Positioned just a brief walk from Hamamatsu-cho station, Hotel Rilassare Tokyo is a tranquil oasis of calm in considered one of Tokyo’s busiest transportation hubs. The concept and design have been inspired by the island of Shodoshima within the Seto Inland Sea, and I had a probability to experience this charming boutique hotel during a recent stay.
While Shodoshima is an element of Kagawa Prefecture, the character and climate of the sunny island results in frequent comparisons with the Mediterranean area. That is reflected within the name of the hotel—which implies “leisure” in Italian—and perfectly encapsulates my very own experience as a guest.
Thoughtful Design Inspired by Shodoshima’s Nature
Rilassare is lower than five minutes on foot from Hamamatsu-cho station, situated on a quiet street. I enjoyed the welcoming sight of seasonal flowers within the hotel’s small front garden before stepping through the discreet entrance. Shodoshima is known for its olives, which inspired the calming color palette in the comfy guest lounge adjoining to the reception area. I used to be pleased to see state-of-the-art coffee and tea capsule machines, freely available at any time of the day or night.
Entering into my guestroom, I used to be immediately taken by the spacious layout, with a double bed and punctiliously curated “mini-areas” for working, reading, eating or watching TV. This aspect can be particularly appreciated if traveling with a partner or friend, as each of you could possibly work or loosen up within the room without disturbing the opposite. Unlike most Japanese hotels, I also liked the undeniable fact that the room offered a collection of lighting options, to suit a variety of needs and vibes. It was clear that numerous thought has gone into making a room that’s multi-functional in addition to comfortable, making it a welcome haven after a protracted day of traveling, sightseeing or attending meetings.
Tasteful Options Abound
After a restful night, I headed to the nearby Yuhigaoka Shokudou, a restaurant offering all-day dining options and which can also be open to the general public. Hotel guests can pick from a collection of hearty breakfast sets, or just enjoy a drink and fresh items from the bakery. The restaurant is becoming popular with businesspeople and native residents, too.
Along with Yuhigaoka Shokudou, the corporate operates Ristorante Casa Setouchi next to the hotel, and Teppanyaki Seto a couple of minutes’ walk away. The cuisine in any respect three restaurants highlights Shodoshima’s food culture, including soy sauce, lemons and olive products, and a few of the fruit and vegetables come from Calore, the corporate farm on Shodoshima.
On my way back to the station I finished by Ponte Seto-umi, a select shop on the primary floor of the identical constructing as Teppanyaki Seto. It encompasses a number of products mainly from the Setouchi area, including some produced with ingredients from Calore, and I selected a couple of treats to enjoy at home.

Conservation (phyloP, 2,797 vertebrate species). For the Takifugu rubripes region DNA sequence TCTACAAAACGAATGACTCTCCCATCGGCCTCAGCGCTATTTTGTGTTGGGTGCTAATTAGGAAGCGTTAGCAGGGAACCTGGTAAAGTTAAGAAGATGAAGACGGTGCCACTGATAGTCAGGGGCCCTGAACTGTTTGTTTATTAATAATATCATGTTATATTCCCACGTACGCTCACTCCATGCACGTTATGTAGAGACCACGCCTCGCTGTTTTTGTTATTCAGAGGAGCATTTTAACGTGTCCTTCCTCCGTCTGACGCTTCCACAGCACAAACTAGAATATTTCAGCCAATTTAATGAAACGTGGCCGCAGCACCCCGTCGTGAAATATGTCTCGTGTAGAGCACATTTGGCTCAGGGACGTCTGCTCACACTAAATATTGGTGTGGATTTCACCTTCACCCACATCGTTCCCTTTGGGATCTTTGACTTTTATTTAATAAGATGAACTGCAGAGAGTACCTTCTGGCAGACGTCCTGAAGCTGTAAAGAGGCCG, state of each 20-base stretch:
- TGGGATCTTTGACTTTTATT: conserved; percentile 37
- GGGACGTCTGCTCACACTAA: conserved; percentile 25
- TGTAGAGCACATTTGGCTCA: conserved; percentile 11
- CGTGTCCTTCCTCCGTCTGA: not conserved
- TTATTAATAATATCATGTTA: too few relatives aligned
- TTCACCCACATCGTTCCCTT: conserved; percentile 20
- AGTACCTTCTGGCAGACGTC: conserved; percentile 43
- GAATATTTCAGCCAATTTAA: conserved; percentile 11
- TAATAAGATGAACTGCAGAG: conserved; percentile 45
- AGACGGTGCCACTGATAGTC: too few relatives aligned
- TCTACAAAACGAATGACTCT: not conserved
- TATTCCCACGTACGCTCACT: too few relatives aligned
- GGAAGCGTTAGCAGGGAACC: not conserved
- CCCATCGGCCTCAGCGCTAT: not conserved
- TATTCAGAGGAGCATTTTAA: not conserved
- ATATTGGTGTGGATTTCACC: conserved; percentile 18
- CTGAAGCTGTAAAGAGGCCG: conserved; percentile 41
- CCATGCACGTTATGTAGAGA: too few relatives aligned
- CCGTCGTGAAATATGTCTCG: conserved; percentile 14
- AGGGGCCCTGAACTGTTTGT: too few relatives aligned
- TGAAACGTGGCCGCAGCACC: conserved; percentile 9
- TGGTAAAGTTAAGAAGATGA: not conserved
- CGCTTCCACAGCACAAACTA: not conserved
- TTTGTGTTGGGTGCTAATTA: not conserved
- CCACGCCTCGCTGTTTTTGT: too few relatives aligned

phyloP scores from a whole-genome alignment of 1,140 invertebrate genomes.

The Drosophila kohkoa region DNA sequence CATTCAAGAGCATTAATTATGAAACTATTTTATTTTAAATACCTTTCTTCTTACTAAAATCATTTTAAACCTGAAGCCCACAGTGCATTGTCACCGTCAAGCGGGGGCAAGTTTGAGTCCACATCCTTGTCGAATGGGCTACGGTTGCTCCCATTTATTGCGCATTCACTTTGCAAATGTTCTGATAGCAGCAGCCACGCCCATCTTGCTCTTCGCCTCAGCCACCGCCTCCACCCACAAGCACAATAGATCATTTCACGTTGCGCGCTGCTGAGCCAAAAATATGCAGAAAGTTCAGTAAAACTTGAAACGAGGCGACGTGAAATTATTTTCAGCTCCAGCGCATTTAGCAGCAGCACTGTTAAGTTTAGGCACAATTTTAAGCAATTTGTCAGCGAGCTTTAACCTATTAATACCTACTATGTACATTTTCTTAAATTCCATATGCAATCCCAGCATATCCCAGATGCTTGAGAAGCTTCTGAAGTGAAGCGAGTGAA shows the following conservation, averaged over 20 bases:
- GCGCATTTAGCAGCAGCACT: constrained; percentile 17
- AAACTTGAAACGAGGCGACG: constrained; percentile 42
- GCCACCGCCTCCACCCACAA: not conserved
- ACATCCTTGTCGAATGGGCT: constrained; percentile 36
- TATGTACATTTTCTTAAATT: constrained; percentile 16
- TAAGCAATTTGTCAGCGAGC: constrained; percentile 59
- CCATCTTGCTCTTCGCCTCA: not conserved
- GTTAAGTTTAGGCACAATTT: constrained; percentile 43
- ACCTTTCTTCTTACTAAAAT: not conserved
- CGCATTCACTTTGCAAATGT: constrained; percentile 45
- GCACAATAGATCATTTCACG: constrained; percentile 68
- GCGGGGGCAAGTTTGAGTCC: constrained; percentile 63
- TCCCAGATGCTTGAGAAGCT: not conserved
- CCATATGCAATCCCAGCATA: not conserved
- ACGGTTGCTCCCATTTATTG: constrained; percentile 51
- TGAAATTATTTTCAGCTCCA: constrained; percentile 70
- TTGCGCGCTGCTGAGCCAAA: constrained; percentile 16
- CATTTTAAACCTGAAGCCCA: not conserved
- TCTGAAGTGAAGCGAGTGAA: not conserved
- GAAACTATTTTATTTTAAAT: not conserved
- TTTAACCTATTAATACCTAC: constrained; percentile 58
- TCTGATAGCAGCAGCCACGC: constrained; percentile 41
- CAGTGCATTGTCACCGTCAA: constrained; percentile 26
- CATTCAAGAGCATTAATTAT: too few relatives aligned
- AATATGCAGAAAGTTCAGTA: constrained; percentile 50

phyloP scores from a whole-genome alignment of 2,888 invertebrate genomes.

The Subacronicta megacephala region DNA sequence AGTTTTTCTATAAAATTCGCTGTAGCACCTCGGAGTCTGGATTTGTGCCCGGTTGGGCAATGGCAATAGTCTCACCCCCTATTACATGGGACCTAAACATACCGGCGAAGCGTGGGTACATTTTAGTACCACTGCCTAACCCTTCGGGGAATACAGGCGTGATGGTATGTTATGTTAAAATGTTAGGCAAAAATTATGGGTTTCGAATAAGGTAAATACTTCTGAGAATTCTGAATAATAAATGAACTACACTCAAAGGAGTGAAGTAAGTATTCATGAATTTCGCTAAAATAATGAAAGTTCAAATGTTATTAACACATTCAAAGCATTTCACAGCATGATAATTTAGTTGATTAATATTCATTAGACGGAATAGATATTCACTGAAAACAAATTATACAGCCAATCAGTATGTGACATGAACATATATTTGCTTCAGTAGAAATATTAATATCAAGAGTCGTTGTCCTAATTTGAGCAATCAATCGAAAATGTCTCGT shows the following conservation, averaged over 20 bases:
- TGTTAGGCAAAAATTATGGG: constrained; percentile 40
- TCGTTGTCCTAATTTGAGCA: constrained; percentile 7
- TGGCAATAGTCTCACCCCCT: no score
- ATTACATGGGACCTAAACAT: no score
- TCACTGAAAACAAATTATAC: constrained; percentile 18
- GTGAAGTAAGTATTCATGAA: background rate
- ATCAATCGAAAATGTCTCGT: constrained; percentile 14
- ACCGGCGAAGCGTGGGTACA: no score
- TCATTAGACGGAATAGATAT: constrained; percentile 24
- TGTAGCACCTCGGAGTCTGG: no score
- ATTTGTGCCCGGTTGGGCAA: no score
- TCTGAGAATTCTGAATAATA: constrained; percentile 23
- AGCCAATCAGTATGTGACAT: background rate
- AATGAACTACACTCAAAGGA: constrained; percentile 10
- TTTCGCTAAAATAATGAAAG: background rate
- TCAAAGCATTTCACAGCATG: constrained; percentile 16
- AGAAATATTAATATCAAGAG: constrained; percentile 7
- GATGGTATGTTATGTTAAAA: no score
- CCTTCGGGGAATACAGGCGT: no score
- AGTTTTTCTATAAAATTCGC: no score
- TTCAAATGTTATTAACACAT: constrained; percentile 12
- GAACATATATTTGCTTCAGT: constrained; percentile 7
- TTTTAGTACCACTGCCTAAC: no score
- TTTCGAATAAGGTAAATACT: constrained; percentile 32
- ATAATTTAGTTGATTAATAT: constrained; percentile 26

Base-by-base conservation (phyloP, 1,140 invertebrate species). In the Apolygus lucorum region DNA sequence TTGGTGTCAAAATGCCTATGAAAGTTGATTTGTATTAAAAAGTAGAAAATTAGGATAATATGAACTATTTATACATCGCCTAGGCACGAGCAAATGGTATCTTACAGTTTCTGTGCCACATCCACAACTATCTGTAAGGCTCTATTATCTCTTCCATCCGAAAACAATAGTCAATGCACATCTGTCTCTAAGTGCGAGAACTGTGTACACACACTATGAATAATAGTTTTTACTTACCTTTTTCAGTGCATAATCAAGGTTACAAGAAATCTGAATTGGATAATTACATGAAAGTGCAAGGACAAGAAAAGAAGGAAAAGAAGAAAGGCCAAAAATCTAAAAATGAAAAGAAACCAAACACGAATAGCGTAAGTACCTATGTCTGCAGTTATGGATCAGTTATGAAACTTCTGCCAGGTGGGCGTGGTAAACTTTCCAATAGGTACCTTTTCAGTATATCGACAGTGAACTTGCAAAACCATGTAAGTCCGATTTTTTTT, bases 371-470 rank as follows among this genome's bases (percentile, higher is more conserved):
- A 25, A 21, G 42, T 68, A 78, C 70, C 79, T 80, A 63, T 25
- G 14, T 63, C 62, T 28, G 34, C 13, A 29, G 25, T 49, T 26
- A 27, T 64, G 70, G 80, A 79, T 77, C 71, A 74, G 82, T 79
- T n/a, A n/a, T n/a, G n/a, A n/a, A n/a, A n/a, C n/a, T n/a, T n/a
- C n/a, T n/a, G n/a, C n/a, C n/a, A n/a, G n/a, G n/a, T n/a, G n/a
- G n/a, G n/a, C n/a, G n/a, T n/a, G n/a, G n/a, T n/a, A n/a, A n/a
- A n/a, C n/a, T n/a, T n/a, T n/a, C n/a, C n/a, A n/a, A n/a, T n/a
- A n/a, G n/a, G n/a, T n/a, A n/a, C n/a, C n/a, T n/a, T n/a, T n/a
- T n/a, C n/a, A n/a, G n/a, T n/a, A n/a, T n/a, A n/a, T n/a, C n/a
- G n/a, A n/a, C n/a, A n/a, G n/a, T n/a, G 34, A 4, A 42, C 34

Connecting People, Food and Culture
Rilassare is the brainchild of Hiroshi Kasai, who has ties to each Shodoshima and the Hamamatsu-cho area. Born and raised on Shodoshima, Kasai grew up in an environment where it was natural to make the most effective use of seasonal ingredients, and to look out for others, in a friendly spirit of community cooperation.
Having worked in Hamamatsu-cho after coming to Tokyo initially of his business profession, Kasai felt an affinity for this area of Tokyo, which he notes is a hub for land, air and sea transportation out and in of the capital. Drawing on his experience in running a well-liked hotel on the island, Kasai aspired to create a small Shodoshima oasis where people could experience a taste of his hometown’s nukumori: a sense of heat and welcome.
“We’ve got added touches of Shodoshima and its nature throughout the hotel. For instance, the constructing is surrounded by stone blocks from the island, and we commissioned local artist Ryo Date to create original paintings for every room. They feature typical scenes and nature of the island,” Kasai explains.
“Our mission is to make use of food, art and culture as a platform to attach Shodoshima and Tokyo. We’ve already hosted performances by Shodoshima musicians at Ristorante Casa Setouchi next-door, and we hope to carry such events in our lounge here at Rilassare in the longer term, too,” says Kasai. “After I was a toddler, helping one another and constructing connections was one of the crucial essential things in life. I feel that’s missing from modern living in the massive city and I’d like to bring back that feeling with our hotel and activities.”
Warmth, nature, leisure and human connections—we could all use more of those enduring qualities in our busy each day lives. While I also recommend visiting beautiful Shodoshima, the following smartest thing to being there may be a soothing stay at Rilassare in the guts of Hamamatsu-cho.
© Japan Today